US vs. Huawei – Don’t Believe Everything You Read

June 1, 2019
3 mins read

While the US media parrots Trump’s allegations about shady goings-on at Huawei, PAT PILCHER reports … it takes two to tango.

The sheer volume of poorly researched opinion pieces from mainstream US media is but one of the most disappointing aspects of the US vs. Huawei debacle. Opinion pieces that appear to unquestioningly parrot Trump administration party lines.

And it’s disappointing seeing media willingly join the US-led anti-China/Huawei crusade.

There are always two sides to any story. But in this case, some balance is required. So here are some facts. So you can make up your own mind.

We are all aware of the accusations levelled at Huawei by the US and Five Eyes partners. But it turns out that America is potentially (in my view) also guilty of similar shady practices.

Then there is the US media. A quick check online reveals a veritable avalanche of related stories. Stories on the evils of Huawei and China from US, UK, Australian, Canadian and New Zealand media outlets.

Just yesterday, tech blog Engadget published a story on how the SD Forum (the body which licenses SD memory card technologies to tech manufacturers) stopped dealing with Huawei.

The story said that this represented a significant problem for Huawei. But … it failed to mention a not so insignificant fact. Which is, that Huawei has not used SD cards for almost two years (they use their own Nano-memory cards)!

Which renders the story meaningless.

“Perception translates into buying intentions, and it’s arguable that damage was done to Huawei”

After many reader complaints, decency prevailed. Engadget pulled x story. But the crucial thing is this: many readers had already unquestioningly bought into this poorly researched and factually incorrect nonsense.

Perception translates into buying intentions. And based on this, it’s arguable that damage was done to Huawei. This is also happening with many other media outlets, including several significant New Zealand publications.

While we like to think of the US as the good guys (and let’s face it, they did save the West’s collective bacon in WW2!). But a growing pile of evidence has been steadily accumulating. It points to some allegedly very shady dealings from the US. These include spying on allies and “backdoors” built into US manufactured network equipment.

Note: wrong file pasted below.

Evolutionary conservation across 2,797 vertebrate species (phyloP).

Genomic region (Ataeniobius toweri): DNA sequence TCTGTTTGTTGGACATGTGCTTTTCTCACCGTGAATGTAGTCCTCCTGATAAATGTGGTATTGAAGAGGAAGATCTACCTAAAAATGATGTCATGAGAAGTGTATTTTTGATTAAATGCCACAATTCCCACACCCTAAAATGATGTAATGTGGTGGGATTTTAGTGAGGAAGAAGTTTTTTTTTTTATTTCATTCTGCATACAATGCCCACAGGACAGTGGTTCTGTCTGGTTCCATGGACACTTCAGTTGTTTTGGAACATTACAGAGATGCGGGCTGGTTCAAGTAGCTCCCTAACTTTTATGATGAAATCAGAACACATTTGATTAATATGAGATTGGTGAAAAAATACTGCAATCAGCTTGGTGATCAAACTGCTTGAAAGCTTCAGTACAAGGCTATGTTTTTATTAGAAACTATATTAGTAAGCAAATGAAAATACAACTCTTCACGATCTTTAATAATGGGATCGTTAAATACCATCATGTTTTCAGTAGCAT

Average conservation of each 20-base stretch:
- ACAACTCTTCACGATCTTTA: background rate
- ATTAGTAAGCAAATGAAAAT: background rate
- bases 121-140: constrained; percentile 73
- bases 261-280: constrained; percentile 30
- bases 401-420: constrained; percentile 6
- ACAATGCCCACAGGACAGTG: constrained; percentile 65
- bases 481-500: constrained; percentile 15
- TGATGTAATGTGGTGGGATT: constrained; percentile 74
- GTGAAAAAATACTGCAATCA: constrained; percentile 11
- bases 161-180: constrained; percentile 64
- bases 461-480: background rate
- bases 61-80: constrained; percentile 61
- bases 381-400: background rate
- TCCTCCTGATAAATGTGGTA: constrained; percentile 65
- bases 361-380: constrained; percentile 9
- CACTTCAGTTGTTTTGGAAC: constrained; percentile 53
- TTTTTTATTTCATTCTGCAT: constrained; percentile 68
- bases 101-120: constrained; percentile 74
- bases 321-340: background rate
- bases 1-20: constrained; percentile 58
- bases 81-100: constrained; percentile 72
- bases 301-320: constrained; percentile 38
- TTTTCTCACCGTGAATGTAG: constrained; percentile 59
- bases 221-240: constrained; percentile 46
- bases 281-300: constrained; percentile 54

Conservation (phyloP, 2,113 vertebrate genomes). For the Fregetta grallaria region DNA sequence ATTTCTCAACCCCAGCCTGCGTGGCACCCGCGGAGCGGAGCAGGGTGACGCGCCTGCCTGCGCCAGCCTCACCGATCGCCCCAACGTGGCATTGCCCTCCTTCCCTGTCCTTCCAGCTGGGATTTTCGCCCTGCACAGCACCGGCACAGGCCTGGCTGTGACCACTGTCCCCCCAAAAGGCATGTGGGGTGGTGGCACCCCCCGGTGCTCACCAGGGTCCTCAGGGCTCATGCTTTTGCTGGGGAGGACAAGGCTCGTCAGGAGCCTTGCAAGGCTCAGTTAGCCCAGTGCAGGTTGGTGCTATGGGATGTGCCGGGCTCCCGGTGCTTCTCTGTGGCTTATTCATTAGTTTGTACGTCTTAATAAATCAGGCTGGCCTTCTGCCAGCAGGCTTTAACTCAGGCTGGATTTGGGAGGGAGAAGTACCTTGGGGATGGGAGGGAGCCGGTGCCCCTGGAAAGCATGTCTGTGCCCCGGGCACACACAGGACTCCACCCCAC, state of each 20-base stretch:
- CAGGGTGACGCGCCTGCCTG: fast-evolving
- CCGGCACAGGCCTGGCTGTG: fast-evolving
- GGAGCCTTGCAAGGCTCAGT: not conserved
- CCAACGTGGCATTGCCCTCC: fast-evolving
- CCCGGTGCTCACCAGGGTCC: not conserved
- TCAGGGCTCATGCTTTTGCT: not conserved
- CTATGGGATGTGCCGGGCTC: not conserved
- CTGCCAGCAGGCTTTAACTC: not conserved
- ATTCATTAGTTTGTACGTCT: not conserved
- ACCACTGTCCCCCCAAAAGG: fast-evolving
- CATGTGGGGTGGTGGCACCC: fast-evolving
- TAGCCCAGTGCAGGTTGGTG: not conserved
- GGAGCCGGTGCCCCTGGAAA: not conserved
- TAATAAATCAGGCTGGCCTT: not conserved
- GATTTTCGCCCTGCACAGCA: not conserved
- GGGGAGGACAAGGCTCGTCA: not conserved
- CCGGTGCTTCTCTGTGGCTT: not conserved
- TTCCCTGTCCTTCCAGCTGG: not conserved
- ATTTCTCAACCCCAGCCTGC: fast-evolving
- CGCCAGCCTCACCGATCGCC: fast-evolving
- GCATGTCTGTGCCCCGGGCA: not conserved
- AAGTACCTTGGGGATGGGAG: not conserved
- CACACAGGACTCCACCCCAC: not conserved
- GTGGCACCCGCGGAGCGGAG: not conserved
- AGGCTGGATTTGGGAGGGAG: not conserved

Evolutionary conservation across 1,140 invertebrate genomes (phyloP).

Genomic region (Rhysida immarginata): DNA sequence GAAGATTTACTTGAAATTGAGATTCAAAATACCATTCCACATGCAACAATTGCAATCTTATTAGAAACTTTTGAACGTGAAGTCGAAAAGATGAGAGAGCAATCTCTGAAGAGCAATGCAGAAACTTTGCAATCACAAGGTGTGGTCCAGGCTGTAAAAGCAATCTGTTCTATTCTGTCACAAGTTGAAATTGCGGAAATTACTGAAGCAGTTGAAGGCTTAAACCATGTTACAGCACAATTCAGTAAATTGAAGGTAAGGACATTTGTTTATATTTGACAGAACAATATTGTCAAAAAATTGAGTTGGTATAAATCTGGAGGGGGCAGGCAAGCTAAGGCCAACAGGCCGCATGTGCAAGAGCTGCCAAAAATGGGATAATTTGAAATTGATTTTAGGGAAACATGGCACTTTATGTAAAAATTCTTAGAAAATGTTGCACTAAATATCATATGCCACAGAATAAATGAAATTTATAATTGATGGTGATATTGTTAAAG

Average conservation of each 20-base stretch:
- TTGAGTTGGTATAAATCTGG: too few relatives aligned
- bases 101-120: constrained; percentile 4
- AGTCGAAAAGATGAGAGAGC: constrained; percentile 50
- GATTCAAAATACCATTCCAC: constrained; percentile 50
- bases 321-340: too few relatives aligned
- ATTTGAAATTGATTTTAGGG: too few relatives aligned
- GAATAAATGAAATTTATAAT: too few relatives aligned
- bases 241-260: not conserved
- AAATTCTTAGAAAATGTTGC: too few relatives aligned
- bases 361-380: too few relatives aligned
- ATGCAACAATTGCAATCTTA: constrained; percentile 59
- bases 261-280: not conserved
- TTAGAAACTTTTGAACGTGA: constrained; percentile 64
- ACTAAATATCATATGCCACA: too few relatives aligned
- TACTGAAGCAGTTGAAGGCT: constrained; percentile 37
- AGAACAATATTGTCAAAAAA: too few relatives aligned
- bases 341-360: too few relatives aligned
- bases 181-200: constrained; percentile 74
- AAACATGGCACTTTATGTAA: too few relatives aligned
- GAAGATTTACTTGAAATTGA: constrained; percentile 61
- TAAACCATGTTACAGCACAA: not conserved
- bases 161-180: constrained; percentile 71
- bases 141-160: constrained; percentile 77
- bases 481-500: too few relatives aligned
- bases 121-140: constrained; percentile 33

But hang on. Isn’t this the very same thing … the Trump administration alleges China and Huawei is doing?

“Huawei’s routers are independently checked by the UK’s GCHQ and so far, no back doors have been found at all”

Last year, US-based gadget blog Tom’s Hardware published a story on how backdoors – that is, vulnerabilities allowing unauthorised third parties to access a router to snoop on data – were found at least five times in the routers of a US network equipment manufacturer.

Just to make matters abundantly clear, Huawei’s routers are independently checked by the UK’s GCHQ. And so far, no back doors have been found. At all

Then there are spying allegations. The Trump administration contends China could use Huawei to spy on the US via 5G telecommunications networks.

This allegation forms the basis of the arguments used by Five Eyes partners for barring Huawei from supplying 5G network equipment. (The US network equipment manufacturer mentioned earlier, by the way, is free to bid on tenders with telcos around the world for 5G networks).

“The trouble is the US has been doing this very thing for over 30 years”

The trouble is the US has allegedly been doing this very thing for over 30 years. Back in the 1990s, a report compiled for the European Union highlighted how the US was allegedly abusing its electronic intelligence gathering network – known as Echelon.

This intelligence, says the report, was being passed onto US companies. So companies gain trade advantages; outbid foreign competitors. Several cases are highlighted in the report.

Then there’s the long list of alleged US-led spying. That surfaced via Edward Snowden, who has since been on the run from US intelligence agencies.

Clearly, the US is not as squeaky clean or fit to occupy the moral high ground as they’d like the world to think.

The most worrying aspect of all this is that the US dominates English language media globally. And many alarmingly similar stories are appearing around the world. Stories which parrot Trump’s line: “China and Huawei are not to be trusted.”

The reality is that now might actually be a perfect time for world governments to start asking the US some hard questions. And to take a closer look at their questionable shady ethics.

The long, short and tall of this sorry saga is this: not everything you read about Huawei and China … is correct.

It’s more important than ever to research it thoroughly. And adopt a critical stance, as the amount of hype and noise around the US/China trade spat continues.


Pat has been talking about tech on TV, radio and print for over 20 years, having served time as a TV tech guy and currently penning reviews for Witchdoctor. He loves nothing more than rolling his sleeves up and playing with shiny gadgets.

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